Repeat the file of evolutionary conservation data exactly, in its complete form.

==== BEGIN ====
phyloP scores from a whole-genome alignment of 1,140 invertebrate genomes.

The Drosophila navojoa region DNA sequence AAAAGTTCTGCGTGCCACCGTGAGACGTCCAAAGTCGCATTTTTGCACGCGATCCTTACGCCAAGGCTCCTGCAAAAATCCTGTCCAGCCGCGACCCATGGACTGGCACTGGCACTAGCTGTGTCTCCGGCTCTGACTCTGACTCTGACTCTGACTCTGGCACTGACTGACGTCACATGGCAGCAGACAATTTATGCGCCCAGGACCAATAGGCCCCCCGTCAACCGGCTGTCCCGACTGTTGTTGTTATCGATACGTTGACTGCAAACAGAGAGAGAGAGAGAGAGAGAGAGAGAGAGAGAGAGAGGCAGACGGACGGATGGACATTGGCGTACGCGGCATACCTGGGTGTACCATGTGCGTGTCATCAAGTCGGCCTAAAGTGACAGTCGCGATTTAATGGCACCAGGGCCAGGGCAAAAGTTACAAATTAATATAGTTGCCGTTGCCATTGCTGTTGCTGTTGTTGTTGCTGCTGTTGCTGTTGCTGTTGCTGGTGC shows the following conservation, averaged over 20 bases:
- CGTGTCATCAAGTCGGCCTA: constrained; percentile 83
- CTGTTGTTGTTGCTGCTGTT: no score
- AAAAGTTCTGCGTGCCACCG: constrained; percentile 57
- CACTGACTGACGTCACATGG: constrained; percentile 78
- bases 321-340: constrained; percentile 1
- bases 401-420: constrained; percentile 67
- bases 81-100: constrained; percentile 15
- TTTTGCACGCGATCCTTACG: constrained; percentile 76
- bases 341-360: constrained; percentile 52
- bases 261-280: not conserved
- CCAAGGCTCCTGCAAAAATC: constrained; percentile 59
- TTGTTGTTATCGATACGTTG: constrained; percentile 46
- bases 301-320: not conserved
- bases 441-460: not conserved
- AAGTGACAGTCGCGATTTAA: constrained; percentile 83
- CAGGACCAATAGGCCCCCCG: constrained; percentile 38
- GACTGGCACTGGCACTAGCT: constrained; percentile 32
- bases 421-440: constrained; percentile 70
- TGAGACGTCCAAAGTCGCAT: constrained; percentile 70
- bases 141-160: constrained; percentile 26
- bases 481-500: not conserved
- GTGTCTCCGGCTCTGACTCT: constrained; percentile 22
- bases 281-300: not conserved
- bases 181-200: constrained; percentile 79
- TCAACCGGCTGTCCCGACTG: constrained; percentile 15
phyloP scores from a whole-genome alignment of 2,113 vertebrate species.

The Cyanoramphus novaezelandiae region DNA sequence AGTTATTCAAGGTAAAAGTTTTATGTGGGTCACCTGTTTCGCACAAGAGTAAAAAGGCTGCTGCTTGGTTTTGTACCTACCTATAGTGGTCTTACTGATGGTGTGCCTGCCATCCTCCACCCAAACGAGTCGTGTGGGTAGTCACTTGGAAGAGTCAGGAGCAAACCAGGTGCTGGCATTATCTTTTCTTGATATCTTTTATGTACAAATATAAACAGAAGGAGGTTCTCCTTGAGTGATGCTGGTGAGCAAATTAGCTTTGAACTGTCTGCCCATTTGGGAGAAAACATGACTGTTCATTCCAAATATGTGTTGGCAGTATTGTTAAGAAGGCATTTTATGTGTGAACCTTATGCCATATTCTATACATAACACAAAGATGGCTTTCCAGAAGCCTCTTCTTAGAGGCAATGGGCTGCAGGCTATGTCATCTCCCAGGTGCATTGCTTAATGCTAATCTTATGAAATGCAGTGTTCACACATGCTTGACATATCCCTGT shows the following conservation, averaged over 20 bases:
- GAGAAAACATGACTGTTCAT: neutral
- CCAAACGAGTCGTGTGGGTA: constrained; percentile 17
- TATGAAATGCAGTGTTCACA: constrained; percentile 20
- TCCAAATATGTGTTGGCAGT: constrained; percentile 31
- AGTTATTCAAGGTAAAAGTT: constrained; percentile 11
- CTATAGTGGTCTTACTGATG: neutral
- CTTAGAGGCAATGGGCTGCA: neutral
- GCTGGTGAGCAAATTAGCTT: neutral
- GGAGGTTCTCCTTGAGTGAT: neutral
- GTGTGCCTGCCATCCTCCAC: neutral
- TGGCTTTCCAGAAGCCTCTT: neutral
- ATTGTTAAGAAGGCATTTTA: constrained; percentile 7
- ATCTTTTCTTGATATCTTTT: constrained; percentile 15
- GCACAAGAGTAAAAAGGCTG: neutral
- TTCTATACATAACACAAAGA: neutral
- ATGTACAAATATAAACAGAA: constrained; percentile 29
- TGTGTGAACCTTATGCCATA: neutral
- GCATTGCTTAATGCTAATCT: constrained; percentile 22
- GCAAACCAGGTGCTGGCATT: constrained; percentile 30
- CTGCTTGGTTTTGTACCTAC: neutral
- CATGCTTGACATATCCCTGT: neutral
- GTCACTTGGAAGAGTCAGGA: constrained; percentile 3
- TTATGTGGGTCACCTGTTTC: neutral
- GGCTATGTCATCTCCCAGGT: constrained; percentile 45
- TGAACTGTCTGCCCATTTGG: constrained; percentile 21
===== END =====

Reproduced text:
phyloP scores from a whole-genome alignment of 1,140 invertebrate genomes.

The Drosophila navojoa region DNA sequence AAAAGTTCTGCGTGCCACCGTGAGACGTCCAAAGTCGCATTTTTGCACGCGATCCTTACGCCAAGGCTCCTGCAAAAATCCTGTCCAGCCGCGACCCATGGACTGGCACTGGCACTAGCTGTGTCTCCGGCTCTGACTCTGACTCTGACTCTGACTCTGGCACTGACTGACGTCACATGGCAGCAGACAATTTATGCGCCCAGGACCAATAGGCCCCCCGTCAACCGGCTGTCCCGACTGTTGTTGTTATCGATACGTTGACTGCAAACAGAGAGAGAGAGAGAGAGAGAGAGAGAGAGAGAGAGAGGCAGACGGACGGATGGACATTGGCGTACGCGGCATACCTGGGTGTACCATGTGCGTGTCATCAAGTCGGCCTAAAGTGACAGTCGCGATTTAATGGCACCAGGGCCAGGGCAAAAGTTACAAATTAATATAGTTGCCGTTGCCATTGCTGTTGCTGTTGTTGTTGCTGCTGTTGCTGTTGCTGTTGCTGGTGC shows the following conservation, averaged over 20 bases:
- CGTGTCATCAAGTCGGCCTA: constrained; percentile 83
- CTGTTGTTGTTGCTGCTGTT: no score
- AAAAGTTCTGCGTGCCACCG: constrained; percentile 57
- CACTGACTGACGTCACATGG: constrained; percentile 78
- bases 321-340: constrained; percentile 1
- bases 401-420: constrained; percentile 67
- bases 81-100: constrained; percentile 15
- TTTTGCACGCGATCCTTACG: constrained; percentile 76
- bases 341-360: constrained; percentile 52
- bases 261-280: not conserved
- CCAAGGCTCCTGCAAAAATC: constrained; percentile 59
- TTGTTGTTATCGATACGTTG: constrained; percentile 46
- bases 301-320: not conserved
- bases 441-460: not conserved
- AAGTGACAGTCGCGATTTAA: constrained; percentile 83
- CAGGACCAATAGGCCCCCCG: constrained; percentile 38
- GACTGGCACTGGCACTAGCT: constrained; percentile 32
- bases 421-440: constrained; percentile 70
- TGAGACGTCCAAAGTCGCAT: constrained; percentile 70
- bases 141-160: constrained; percentile 26
- bases 481-500: not conserved
- GTGTCTCCGGCTCTGACTCT: constrained; percentile 22
- bases 281-300: not conserved
- bases 181-200: constrained; percentile 79
- TCAACCGGCTGTCCCGACTG: constrained; percentile 15
phyloP scores from a whole-genome alignment of 2,113 vertebrate species.

The Cyanoramphus novaezelandiae region DNA sequence AGTTATTCAAGGTAAAAGTTTTATGTGGGTCACCTGTTTCGCACAAGAGTAAAAAGGCTGCTGCTTGGTTTTGTACCTACCTATAGTGGTCTTACTGATGGTGTGCCTGCCATCCTCCACCCAAACGAGTCGTGTGGGTAGTCACTTGGAAGAGTCAGGAGCAAACCAGGTGCTGGCATTATCTTTTCTTGATATCTTTTATGTACAAATATAAACAGAAGGAGGTTCTCCTTGAGTGATGCTGGTGAGCAAATTAGCTTTGAACTGTCTGCCCATTTGGGAGAAAACATGACTGTTCATTCCAAATATGTGTTGGCAGTATTGTTAAGAAGGCATTTTATGTGTGAACCTTATGCCATATTCTATACATAACACAAAGATGGCTTTCCAGAAGCCTCTTCTTAGAGGCAATGGGCTGCAGGCTATGTCATCTCCCAGGTGCATTGCTTAATGCTAATCTTATGAAATGCAGTGTTCACACATGCTTGACATATCCCTGT shows the following conservation, averaged over 20 bases:
- GAGAAAACATGACTGTTCAT: neutral
- CCAAACGAGTCGTGTGGGTA: constrained; percentile 17
- TATGAAATGCAGTGTTCACA: constrained; percentile 20
- TCCAAATATGTGTTGGCAGT: constrained; percentile 31
- AGTTATTCAAGGTAAAAGTT: constrained; percentile 11
- CTATAGTGGTCTTACTGATG: neutral
- CTTAGAGGCAATGGGCTGCA: neutral
- GCTGGTGAGCAAATTAGCTT: neutral
- GGAGGTTCTCCTTGAGTGAT: neutral
- GTGTGCCTGCCATCCTCCAC: neutral
- TGGCTTTCCAGAAGCCTCTT: neutral
- ATTGTTAAGAAGGCATTTTA: constrained; percentile 7
- ATCTTTTCTTGATATCTTTT: constrained; percentile 15
- GCACAAGAGTAAAAAGGCTG: neutral
- TTCTATACATAACACAAAGA: neutral
- ATGTACAAATATAAACAGAA: constrained; percentile 29
- TGTGTGAACCTTATGCCATA: neutral
- GCATTGCTTAATGCTAATCT: constrained; percentile 22
- GCAAACCAGGTGCTGGCATT: constrained; percentile 30
- CTGCTTGGTTTTGTACCTAC: neutral
- CATGCTTGACATATCCCTGT: neutral
- GTCACTTGGAAGAGTCAGGA: constrained; percentile 3
- TTATGTGGGTCACCTGTTTC: neutral
- GGCTATGTCATCTCCCAGGT: constrained; percentile 45
- TGAACTGTCTGCCCATTTGG: constrained; percentile 21